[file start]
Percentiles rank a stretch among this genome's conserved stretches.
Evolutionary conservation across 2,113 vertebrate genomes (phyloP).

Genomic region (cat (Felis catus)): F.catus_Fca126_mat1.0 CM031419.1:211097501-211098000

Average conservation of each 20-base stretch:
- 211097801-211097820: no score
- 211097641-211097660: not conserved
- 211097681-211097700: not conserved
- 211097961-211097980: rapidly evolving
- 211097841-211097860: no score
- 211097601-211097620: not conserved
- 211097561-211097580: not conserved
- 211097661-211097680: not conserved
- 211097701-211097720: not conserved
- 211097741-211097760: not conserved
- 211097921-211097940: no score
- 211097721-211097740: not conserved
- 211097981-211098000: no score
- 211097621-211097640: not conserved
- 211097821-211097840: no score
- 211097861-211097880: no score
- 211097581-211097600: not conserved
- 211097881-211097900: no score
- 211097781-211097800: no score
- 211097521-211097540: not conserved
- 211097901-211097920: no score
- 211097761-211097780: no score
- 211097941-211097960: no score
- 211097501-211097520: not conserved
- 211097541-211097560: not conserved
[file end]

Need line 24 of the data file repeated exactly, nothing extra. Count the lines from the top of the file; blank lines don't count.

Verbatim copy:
- 211097521-211097540: not conserved